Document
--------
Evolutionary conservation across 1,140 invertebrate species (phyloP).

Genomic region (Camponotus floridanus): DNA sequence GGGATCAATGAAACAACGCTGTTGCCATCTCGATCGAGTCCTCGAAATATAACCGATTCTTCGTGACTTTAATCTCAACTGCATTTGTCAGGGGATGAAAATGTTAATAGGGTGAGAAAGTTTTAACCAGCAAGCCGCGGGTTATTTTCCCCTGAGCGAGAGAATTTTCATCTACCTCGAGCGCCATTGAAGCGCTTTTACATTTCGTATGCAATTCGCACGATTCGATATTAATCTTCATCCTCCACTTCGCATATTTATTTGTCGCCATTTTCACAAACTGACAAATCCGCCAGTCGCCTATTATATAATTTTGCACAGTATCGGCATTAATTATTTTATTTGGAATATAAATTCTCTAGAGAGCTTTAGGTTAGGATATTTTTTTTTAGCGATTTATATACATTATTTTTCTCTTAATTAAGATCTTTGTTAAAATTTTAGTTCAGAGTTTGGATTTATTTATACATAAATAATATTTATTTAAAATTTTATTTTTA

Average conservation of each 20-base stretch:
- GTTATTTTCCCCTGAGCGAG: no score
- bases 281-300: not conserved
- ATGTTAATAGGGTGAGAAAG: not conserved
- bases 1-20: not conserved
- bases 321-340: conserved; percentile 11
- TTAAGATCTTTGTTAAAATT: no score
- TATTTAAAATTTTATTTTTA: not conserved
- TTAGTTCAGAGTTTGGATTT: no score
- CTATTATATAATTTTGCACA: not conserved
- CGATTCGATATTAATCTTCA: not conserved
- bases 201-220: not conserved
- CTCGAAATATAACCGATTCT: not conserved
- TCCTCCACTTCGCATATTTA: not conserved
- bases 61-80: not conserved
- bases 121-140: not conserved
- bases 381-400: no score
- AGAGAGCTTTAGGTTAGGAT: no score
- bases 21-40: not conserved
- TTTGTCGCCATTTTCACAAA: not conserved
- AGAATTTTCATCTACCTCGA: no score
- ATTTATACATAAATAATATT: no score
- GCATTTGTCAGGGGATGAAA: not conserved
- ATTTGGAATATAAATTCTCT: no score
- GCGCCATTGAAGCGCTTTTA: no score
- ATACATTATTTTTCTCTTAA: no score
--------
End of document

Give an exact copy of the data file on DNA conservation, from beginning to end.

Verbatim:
Evolutionary conservation across 1,140 invertebrate species (phyloP).

Genomic region (Camponotus floridanus): DNA sequence GGGATCAATGAAACAACGCTGTTGCCATCTCGATCGAGTCCTCGAAATATAACCGATTCTTCGTGACTTTAATCTCAACTGCATTTGTCAGGGGATGAAAATGTTAATAGGGTGAGAAAGTTTTAACCAGCAAGCCGCGGGTTATTTTCCCCTGAGCGAGAGAATTTTCATCTACCTCGAGCGCCATTGAAGCGCTTTTACATTTCGTATGCAATTCGCACGATTCGATATTAATCTTCATCCTCCACTTCGCATATTTATTTGTCGCCATTTTCACAAACTGACAAATCCGCCAGTCGCCTATTATATAATTTTGCACAGTATCGGCATTAATTATTTTATTTGGAATATAAATTCTCTAGAGAGCTTTAGGTTAGGATATTTTTTTTTAGCGATTTATATACATTATTTTTCTCTTAATTAAGATCTTTGTTAAAATTTTAGTTCAGAGTTTGGATTTATTTATACATAAATAATATTTATTTAAAATTTTATTTTTA

Average conservation of each 20-base stretch:
- GTTATTTTCCCCTGAGCGAG: no score
- bases 281-300: not conserved
- ATGTTAATAGGGTGAGAAAG: not conserved
- bases 1-20: not conserved
- bases 321-340: conserved; percentile 11
- TTAAGATCTTTGTTAAAATT: no score
- TATTTAAAATTTTATTTTTA: not conserved
- TTAGTTCAGAGTTTGGATTT: no score
- CTATTATATAATTTTGCACA: not conserved
- CGATTCGATATTAATCTTCA: not conserved
- bases 201-220: not conserved
- CTCGAAATATAACCGATTCT: not conserved
- TCCTCCACTTCGCATATTTA: not conserved
- bases 61-80: not conserved
- bases 121-140: not conserved
- bases 381-400: no score
- AGAGAGCTTTAGGTTAGGAT: no score
- bases 21-40: not conserved
- TTTGTCGCCATTTTCACAAA: not conserved
- AGAATTTTCATCTACCTCGA: no score
- ATTTATACATAAATAATATT: no score
- GCATTTGTCAGGGGATGAAA: not conserved
- ATTTGGAATATAAATTCTCT: no score
- GCGCCATTGAAGCGCTTTTA: no score
- ATACATTATTTTTCTCTTAA: no score